INTERNATIONAL – Platinum. Gold. Copper. Turns out your old Nokia is an eco treasure trove plum for plundering. In fact, recycling your retired handset could mean more saxophones, kettles and dental fillings (not so great) for all of us, without having to bother Mother Earth for yet more raw materials. That is if we all get stuck in, and start recycling our old phones. See, Nokia has today published a global consumer survey on recycling, having interviewed 6,500 people in 13 countries, and the results are pretty eye-opening with only 3% of us recycling our redundant mobiles.
The survey uncovered that the majority of us (44%) simply keep our old devices lying in drawers at home. A quarter of people are giving their old phones to friends or family, with another 16% selling them, and only 4% chucking them away. The reason for this lack of recycling impetus? Well, globally, half the people don’t know you can recycle your old phones, and of those that did know around two thirds did not know how or where to do it.
Nokia’s Director of Environmental Affairs, Markus Terho, highlighted this aspect of the survey and the significant eco benefits that could become a reality with more awareness and action:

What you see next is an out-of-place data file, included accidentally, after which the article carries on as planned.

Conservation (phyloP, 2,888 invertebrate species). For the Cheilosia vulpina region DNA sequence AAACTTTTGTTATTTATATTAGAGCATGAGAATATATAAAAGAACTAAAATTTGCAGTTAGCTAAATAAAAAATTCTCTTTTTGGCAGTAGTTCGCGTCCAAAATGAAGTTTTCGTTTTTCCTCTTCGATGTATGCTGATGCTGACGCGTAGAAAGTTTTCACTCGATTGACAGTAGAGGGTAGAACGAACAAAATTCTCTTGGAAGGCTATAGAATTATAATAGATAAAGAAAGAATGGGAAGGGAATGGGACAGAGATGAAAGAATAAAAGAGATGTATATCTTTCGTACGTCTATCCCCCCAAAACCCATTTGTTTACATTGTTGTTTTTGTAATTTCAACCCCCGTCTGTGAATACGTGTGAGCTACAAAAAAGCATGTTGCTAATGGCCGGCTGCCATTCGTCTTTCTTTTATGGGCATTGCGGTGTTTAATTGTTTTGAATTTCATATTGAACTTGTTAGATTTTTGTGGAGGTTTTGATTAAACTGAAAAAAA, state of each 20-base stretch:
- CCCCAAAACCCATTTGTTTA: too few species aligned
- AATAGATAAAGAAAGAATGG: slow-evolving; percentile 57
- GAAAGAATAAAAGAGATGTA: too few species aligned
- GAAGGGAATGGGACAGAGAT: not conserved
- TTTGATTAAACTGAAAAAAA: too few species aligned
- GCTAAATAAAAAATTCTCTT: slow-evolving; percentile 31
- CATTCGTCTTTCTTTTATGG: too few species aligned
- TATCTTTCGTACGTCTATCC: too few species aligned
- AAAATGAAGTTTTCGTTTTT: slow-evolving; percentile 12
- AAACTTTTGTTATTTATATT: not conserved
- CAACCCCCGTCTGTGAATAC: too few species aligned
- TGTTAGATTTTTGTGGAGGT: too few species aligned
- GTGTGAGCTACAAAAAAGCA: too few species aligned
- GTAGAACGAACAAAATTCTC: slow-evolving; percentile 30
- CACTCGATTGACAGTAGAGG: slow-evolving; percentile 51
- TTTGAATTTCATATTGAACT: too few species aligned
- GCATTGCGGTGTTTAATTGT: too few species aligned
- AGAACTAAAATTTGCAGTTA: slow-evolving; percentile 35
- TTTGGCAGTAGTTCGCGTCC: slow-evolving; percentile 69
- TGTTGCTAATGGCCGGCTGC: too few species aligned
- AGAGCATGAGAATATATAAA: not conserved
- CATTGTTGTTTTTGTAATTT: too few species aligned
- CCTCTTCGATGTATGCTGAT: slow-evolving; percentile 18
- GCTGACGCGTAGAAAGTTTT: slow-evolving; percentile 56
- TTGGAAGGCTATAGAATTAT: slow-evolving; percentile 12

“Many people are simply unaware that these old and unused mobiles lying around in drawers can be recycled or how to do this. Nokia is working hard to make it easier, providing more information and expanding our global take-back programs… If each of the three billion people globally owning mobiles brought back just one unused device we could save 240,000 tonnes of raw materials and reduce greenhouse gases to the same effect as taking 4 million cars off the road. By working together, small individual actions could add up to make a big difference.”
He went on to explain:
“Using the best recycling technology nothing is wasted. Between 65 – 80 per cent of a Nokia device can be recycled. Plastics that can’t be recycled are burnt to provide energy for the recycling process, and other materials are ground up into chips and used as construction materials or for building roads. In this way nothing has to go to landfill.”
Sure, the biggest challenge is actually getting people to recycle their old devices. But I guess, as well as shock methods such as this survey, most awareness and inspiration comes from us telling our friends and family about it, and actually leading by example. No doubt it takes a little effort, but the benefits are massive with a collective effort. Nokia has over 5,000 recycle points worldwide spawned as a result of its recently launched We Recycle initiative. If you want to find out where your nearest drop-off point is visit nokia.com/werecycle.
What do you reckon to recycling your old phones. Would you? Are you planning to? Let us know what you think by posting in the comments section below.